NAACP issues its first statewide travel advisory
The NAACP is sending a strong message to people of color traveling through Missouri: Go at your own risk.
The organization is circulating a travel advisory after the state passed a law that Missouri’s NAACP conference says allows for legal discrimination. The warning cites several discriminatory incidents in Missouri, included as examples of “looming danger” in the state.
The NAACP says this is the first travel advisory ever issued by the organization, at the state or national level. The Missouri conference initially published the advisory in June, and it was recognized nationally at the NAACP’s annual convention last week.
“Individuals traveling in the state are advised to travel with extreme CAUTION,” the advisory warns. “Race, gender and color based crimes have a long history in Missouri.”
The advisory was issued after Senate Bill 43 — which makes it more difficult for employees to prove their protected class, like race or gender, directly led to unlawful discrimination — passed through the Missouri Legislature in June. Missouri Gov. Eric Greitens signed it into law soon after.
Greitens and other supporters of the bill have said it puts Missouri’s standards for lawsuits in line with other states.
But that’s not how the NAACP sees it. The Missouri NAACP State Conference called the legislation a “Jim Crow Bill.”
“This does not follow the morals of Missouri,” Conference President Rod Chapel Jr. told CNN. “I hate to see Missouri get dragged down deep past the notion of treating people with dignity.”
There have been other instances of discrimination in the state that could have elicited an advisory before this, several of which are listed in the warning. Among them are racist incidents reported at the University of Missouri that prompted protests across campus in 2015, as well as the state attorney general’s annual report that found black drivers were stopped by police at a rate 75% higher than white drivers.
Chapel said he met with Greitens about the Senate bill several times. After the bill passed, he said they had a “fair and frank discussion” about what the legislation would do. At a later meeting, Chapel said he brought several faith leaders in the community to talk with the governor about theology and morality.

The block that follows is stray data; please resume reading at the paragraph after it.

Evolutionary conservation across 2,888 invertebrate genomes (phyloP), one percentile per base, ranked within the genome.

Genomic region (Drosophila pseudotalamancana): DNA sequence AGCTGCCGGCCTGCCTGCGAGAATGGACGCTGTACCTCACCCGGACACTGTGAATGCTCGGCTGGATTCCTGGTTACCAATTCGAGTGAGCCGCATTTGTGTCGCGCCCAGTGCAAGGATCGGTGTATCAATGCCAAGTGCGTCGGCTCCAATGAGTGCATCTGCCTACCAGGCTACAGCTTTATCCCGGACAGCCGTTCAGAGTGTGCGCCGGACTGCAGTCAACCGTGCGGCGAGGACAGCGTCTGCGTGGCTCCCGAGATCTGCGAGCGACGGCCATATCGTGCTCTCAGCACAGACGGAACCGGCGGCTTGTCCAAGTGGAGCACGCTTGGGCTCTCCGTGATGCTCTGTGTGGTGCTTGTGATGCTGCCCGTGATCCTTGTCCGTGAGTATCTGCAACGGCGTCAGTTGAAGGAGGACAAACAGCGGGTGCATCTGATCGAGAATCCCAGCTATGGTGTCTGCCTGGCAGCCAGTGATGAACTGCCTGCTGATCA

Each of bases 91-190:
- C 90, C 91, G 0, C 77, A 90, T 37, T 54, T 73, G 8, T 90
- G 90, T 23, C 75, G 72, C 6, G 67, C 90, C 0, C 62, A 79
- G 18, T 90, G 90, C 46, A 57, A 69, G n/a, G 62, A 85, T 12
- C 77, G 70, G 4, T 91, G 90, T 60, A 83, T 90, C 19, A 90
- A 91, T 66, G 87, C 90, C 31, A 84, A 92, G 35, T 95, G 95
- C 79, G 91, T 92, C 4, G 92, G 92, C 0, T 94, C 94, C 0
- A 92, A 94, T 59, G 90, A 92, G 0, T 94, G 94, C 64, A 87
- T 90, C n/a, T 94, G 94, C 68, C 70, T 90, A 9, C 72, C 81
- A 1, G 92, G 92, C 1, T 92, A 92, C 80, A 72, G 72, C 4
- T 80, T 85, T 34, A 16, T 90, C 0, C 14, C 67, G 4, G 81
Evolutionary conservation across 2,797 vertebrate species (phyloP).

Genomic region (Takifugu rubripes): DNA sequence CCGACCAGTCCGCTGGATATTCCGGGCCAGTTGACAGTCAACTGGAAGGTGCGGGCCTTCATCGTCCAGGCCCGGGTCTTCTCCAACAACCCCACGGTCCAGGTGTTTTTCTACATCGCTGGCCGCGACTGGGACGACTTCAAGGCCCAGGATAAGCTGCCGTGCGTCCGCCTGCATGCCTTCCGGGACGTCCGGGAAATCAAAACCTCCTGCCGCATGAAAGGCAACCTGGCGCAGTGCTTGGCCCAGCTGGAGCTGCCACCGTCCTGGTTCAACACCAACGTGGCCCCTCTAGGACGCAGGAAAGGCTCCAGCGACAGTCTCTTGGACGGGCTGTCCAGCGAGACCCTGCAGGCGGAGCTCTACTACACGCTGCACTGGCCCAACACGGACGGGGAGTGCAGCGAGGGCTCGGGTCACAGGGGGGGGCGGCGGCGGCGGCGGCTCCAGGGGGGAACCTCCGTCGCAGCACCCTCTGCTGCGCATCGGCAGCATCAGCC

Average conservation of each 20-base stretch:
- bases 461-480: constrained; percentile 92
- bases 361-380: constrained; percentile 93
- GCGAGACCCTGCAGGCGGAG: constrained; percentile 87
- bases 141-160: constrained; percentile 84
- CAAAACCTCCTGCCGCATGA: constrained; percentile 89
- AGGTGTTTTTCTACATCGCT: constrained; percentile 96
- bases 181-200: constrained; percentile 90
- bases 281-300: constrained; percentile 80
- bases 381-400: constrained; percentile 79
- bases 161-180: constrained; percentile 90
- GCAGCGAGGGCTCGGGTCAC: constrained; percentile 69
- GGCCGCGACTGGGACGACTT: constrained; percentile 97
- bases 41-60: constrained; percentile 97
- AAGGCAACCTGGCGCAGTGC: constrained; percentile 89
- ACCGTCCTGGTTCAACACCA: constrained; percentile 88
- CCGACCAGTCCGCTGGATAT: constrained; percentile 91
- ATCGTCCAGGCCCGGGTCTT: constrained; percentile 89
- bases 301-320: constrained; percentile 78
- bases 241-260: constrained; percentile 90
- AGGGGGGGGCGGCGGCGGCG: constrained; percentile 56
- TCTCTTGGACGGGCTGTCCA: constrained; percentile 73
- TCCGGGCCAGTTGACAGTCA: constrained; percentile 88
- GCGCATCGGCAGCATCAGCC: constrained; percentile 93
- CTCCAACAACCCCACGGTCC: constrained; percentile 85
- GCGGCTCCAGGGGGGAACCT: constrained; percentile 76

“Ultimately, none of that worked,” Chapel said.
Neither the governor’s office nor the Missouri Division of Tourism responded to multiple requests for comment.
What does it mean?
The advisory doesn’t tell people to not go to Missouri. Rather, the NAACP wants minority travelers to be aware of what it says are potential risks.
“People should tell their relatives if they have to travel through the state, they need to be aware,” Chapel said. “They should have bail money, you never know.”
In the advisory, the NAACP urges individuals to “warn your families, co-workers and anyone visiting Missouri to beware of the safety concerns with travel in Missouri.” These concerns, the organization writes, could include unnecessary search and seizures and potential arrest.
Traditionally, travel advisories are released ahead of severe weather or political disruptions. The State Department publishes international travel warnings and alerts for countries with ongoing violence, frequent terrorist attacks or increased health risks, to name a few.
The ACLU has issued travel advisories similar to the NAACP’s in the past: one for Arizona in 2010, and one in Texas earlier this year. Both advisories were circulated after state laws passed allowing law enforcement officers to question a person’s immigration status.
What will it take for the advisory to be lifted?
After SB43 passed through the Legislature, the initial travel advisory was supposed to last until August 28, when the bill would potentially go into effect.
That changed when Greitens signed it into law.
“We see this travel advisory remaining in effect for the foreseeable future,” Chapel said.
He wants to see several changes in the state before the advisory is lifted, starting with the repeal of the law that prompted the advisory in the first place.
Chapel also said there should be a plan in place on how the state is going to address people of color being stopped by police at a disproportionate rate. He also wants to see a change in how Missouri prosecutors handle hate crimes.
“We need to have some basic ground rules for how human beings treat each other,” Chapel said.